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ARTICLE |

Spontaneous Rupture of the Esophagus

Ramaswamaiah Chandrasekhara, MD; Ruven Levitan, MD
Arch Intern Med. 1970;126(6):1008-1009. doi:10.1001/archinte.1970.00310120070009.
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We wish to report a case of spontaneous rupture of the esophagus with recovery following surgery in a patient who previously had a partial gastrectomy and vagotomy. The presenting clinical features were epigastric and chest pain, vomiting, hematemesis, and hemothorax. The classical clinical signs of shock, mediastinal or subcutaneous emphysema and pneumothorax were missing in our patient. The radiological visualization of the rupture succeeded only on the third attempt.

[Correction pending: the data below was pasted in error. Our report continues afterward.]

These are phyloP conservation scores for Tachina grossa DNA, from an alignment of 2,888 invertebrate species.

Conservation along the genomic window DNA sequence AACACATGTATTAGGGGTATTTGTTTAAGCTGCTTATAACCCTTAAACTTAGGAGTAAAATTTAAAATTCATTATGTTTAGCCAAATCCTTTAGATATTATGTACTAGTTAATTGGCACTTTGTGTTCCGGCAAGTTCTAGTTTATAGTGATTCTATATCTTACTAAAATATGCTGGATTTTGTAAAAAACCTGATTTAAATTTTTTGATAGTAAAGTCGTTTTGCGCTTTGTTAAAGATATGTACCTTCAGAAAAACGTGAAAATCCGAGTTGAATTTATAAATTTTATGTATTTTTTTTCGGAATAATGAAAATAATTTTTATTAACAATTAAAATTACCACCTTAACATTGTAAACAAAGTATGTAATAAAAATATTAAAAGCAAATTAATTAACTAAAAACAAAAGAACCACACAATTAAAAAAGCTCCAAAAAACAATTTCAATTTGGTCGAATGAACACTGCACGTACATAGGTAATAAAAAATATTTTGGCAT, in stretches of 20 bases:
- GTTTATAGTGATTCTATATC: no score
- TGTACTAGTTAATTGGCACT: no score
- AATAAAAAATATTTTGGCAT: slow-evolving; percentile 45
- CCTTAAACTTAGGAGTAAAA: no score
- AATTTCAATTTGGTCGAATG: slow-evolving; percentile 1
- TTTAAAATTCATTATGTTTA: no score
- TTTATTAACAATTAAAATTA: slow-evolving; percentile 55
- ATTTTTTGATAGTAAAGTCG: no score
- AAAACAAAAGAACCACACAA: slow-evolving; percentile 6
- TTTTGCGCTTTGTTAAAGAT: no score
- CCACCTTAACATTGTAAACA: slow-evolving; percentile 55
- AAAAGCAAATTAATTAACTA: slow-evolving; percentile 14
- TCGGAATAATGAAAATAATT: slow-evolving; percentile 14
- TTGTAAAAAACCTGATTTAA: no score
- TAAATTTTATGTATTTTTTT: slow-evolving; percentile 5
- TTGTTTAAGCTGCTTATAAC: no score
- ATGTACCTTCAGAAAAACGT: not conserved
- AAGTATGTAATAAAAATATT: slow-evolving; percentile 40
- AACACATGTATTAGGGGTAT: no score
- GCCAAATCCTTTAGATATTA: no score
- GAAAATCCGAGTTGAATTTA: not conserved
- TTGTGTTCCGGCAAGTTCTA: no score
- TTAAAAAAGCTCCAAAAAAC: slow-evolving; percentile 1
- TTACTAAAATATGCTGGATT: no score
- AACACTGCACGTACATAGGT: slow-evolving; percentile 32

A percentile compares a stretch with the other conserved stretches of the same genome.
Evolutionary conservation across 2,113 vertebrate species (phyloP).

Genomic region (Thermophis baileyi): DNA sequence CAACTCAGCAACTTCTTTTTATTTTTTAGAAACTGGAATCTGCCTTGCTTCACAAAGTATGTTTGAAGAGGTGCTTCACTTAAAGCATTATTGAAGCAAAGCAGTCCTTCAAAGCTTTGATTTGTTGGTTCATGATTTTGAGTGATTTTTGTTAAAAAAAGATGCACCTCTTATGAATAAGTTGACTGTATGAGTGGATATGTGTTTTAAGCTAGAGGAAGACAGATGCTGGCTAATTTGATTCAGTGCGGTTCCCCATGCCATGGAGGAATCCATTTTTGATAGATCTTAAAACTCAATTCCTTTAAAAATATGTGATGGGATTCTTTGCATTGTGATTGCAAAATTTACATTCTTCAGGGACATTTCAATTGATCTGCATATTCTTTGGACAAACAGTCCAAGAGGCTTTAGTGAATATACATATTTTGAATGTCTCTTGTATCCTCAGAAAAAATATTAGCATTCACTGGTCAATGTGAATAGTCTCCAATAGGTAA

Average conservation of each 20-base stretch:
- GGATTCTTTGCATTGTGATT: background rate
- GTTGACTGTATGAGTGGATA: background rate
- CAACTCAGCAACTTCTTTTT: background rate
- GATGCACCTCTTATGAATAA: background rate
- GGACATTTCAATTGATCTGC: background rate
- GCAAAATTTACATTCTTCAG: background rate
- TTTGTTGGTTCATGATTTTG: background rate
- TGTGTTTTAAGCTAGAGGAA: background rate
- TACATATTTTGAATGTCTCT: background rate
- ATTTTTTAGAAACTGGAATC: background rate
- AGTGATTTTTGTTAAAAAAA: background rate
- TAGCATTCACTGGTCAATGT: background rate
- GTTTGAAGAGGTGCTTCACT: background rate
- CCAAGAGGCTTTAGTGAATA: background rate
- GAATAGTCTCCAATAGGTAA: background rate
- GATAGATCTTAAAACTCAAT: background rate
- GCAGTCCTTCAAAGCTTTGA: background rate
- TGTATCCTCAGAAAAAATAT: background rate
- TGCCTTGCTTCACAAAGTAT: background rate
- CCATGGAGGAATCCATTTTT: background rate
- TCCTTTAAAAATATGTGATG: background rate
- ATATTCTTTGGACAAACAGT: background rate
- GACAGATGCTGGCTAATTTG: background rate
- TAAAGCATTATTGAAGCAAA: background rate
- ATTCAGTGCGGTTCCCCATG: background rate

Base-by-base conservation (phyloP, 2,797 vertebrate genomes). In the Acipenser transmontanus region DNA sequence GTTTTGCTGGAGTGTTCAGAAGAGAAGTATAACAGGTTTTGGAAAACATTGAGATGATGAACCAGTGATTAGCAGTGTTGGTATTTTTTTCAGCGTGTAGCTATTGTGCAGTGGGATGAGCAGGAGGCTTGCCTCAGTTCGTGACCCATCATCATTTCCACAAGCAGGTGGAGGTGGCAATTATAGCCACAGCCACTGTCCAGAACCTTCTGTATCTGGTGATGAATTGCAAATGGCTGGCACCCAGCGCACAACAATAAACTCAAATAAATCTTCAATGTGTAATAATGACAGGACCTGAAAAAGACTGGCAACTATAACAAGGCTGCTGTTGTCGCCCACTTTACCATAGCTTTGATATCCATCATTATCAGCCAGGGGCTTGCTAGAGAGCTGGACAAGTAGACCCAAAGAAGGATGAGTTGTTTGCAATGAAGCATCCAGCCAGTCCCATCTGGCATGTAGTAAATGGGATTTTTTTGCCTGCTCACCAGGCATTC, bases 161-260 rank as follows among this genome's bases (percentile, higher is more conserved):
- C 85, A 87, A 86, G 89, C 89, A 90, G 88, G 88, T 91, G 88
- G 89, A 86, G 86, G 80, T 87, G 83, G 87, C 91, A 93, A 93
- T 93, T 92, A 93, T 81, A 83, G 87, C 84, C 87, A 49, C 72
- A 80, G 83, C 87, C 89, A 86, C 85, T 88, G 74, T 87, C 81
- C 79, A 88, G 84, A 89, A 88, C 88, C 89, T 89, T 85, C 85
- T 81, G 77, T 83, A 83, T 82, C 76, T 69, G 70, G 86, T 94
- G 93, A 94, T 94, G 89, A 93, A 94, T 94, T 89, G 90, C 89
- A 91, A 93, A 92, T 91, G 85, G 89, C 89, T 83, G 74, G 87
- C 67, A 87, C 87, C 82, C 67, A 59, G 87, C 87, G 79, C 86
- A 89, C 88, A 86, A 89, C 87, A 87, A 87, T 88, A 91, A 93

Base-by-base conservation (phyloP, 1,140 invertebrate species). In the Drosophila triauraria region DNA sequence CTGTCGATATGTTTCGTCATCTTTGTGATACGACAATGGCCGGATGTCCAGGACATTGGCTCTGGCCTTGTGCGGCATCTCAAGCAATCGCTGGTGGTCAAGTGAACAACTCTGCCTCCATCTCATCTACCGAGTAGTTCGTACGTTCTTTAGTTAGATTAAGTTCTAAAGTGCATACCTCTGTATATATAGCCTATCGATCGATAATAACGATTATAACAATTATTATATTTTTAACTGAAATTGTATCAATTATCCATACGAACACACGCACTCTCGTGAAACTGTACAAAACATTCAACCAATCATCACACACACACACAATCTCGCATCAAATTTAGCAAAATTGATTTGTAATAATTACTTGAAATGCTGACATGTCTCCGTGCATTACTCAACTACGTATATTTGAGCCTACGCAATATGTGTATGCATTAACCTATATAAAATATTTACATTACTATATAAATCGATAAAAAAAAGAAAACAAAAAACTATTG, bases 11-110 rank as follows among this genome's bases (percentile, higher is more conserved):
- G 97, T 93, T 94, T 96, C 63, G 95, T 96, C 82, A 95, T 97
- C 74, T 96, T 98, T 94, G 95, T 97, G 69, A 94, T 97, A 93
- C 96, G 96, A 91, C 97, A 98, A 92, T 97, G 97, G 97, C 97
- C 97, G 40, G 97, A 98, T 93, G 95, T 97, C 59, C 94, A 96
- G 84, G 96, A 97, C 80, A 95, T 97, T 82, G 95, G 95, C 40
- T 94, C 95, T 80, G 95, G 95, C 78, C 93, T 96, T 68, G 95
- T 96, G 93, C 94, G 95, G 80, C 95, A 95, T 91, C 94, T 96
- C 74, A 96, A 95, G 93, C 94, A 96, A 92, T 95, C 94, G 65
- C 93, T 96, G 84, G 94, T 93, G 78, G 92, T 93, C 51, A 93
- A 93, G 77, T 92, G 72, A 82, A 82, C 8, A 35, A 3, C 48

Patient Summary  A 33-year-old male, chronic alcoholic was admitted to our hospital on the night of July 24, 1969, with the chief complaints of pain in the epigastric region and left costal margin, and vomiting of five days' duration. One episode of hematemesis occurred prior to admission.A partial gastrectomy and vagotomy had been performed in 1960 for peptic ulcer.On examination the patient was in mild respiratory distress, but not cyanotic.

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